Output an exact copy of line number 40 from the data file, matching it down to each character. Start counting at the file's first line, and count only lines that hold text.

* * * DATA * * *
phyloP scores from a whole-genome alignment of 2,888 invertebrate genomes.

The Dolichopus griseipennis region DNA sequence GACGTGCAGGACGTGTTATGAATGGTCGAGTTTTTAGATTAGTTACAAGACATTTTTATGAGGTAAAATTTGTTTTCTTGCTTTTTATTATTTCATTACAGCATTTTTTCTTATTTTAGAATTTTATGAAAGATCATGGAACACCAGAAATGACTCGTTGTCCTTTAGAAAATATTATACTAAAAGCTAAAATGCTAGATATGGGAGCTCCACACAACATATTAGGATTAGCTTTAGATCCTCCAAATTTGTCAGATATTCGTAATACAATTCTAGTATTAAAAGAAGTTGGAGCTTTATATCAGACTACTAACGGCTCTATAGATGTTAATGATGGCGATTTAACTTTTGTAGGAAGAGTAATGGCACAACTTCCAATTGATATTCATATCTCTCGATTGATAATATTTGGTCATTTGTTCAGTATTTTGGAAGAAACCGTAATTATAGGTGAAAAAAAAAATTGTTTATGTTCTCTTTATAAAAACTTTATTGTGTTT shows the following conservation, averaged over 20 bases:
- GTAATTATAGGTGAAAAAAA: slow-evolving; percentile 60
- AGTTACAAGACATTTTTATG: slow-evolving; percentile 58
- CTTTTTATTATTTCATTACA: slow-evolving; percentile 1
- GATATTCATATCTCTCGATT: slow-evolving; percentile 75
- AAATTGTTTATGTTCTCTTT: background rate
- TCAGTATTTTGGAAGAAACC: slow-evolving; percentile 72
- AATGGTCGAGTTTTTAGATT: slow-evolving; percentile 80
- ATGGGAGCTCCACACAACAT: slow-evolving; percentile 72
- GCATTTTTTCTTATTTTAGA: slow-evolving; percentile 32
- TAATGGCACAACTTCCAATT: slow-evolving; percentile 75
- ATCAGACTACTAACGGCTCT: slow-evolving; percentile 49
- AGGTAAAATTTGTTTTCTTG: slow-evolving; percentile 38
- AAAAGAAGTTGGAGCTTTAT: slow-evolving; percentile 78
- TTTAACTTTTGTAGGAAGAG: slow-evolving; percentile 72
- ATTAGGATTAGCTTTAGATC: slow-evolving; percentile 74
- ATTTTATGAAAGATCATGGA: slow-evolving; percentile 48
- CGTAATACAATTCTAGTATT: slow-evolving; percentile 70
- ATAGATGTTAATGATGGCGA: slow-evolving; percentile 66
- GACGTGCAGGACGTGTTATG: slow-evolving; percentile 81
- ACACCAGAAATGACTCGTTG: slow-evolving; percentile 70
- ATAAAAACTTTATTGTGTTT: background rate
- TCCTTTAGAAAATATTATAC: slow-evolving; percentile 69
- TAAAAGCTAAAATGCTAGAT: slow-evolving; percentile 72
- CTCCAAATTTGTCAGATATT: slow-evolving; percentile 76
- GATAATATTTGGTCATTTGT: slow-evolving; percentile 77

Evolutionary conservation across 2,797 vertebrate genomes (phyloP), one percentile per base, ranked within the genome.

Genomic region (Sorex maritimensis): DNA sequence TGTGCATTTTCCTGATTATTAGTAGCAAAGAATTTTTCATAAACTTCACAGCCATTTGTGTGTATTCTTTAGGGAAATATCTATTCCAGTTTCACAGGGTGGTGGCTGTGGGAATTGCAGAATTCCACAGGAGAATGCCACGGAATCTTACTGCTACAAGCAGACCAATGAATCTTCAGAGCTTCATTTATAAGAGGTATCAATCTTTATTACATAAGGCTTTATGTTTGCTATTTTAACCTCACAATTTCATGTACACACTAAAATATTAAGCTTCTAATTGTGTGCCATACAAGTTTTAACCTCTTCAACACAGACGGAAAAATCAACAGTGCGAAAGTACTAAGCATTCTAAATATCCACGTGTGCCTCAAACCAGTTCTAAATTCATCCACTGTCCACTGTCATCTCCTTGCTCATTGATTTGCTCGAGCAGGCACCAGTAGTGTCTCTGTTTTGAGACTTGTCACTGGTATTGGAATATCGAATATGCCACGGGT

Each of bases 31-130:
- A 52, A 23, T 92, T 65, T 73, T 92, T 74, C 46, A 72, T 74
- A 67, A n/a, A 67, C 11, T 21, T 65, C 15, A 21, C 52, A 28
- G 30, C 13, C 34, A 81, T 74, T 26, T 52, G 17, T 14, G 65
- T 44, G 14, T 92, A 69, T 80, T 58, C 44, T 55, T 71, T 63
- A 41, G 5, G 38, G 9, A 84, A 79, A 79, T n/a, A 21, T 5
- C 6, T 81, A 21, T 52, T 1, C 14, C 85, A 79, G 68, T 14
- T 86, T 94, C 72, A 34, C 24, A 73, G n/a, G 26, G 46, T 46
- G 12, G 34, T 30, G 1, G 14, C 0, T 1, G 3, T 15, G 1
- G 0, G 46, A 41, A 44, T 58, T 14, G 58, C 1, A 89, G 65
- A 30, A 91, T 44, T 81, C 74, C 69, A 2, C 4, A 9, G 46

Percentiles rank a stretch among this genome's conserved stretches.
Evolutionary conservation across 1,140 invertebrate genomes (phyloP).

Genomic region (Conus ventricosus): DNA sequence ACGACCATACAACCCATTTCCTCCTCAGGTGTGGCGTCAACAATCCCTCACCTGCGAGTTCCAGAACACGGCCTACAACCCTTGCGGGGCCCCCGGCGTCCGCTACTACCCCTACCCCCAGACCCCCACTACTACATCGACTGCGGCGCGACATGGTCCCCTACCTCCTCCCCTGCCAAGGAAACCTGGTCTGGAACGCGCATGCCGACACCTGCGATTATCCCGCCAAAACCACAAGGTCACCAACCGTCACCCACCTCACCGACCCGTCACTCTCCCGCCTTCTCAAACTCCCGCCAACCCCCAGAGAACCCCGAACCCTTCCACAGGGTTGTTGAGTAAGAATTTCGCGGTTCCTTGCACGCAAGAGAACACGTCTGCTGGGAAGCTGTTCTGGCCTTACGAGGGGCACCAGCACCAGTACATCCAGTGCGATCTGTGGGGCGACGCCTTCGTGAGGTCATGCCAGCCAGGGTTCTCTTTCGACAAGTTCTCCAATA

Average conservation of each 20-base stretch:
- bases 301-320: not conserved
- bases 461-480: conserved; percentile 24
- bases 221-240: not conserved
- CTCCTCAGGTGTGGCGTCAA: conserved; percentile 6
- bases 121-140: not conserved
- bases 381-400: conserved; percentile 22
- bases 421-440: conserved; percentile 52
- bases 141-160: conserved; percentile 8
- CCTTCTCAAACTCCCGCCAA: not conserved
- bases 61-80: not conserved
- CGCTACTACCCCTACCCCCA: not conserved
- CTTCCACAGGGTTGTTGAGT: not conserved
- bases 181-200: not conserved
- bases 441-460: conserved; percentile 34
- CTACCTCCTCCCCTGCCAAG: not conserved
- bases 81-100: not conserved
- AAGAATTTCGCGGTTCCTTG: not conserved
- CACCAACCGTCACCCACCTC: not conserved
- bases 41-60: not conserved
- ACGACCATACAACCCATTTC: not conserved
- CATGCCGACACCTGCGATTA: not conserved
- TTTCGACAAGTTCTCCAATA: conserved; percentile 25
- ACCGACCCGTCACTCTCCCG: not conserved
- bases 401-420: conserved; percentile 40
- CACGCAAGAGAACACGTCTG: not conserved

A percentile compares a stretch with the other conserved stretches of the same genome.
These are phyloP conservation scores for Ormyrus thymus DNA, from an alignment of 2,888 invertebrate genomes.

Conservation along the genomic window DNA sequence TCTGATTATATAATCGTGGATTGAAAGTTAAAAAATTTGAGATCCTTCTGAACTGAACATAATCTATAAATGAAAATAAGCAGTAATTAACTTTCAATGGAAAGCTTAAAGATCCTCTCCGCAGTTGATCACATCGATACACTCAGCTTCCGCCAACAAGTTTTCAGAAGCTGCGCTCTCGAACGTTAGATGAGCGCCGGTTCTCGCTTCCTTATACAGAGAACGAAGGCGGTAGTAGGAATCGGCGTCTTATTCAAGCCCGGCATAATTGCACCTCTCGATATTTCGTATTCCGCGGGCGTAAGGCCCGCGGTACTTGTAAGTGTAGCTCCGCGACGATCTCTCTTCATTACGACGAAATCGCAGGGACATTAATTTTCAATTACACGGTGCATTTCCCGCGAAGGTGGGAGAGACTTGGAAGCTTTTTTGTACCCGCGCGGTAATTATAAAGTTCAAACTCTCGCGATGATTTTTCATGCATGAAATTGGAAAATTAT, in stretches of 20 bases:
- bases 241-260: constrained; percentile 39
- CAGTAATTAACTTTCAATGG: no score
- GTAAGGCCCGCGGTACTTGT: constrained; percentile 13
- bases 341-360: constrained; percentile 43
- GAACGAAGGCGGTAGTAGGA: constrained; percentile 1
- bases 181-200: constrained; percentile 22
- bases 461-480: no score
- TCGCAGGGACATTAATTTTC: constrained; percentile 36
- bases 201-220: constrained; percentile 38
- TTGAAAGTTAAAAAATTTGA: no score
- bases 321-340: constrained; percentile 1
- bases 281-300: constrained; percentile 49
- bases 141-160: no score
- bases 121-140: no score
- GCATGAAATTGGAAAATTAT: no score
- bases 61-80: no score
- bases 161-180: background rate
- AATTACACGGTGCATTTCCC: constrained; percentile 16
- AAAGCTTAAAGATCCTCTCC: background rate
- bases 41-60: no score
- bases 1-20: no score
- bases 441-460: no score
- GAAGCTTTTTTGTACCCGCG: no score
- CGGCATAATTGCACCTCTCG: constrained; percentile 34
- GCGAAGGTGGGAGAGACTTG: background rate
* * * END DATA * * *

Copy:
- A 30, A 91, T 44, T 81, C 74, C 69, A 2, C 4, A 9, G 46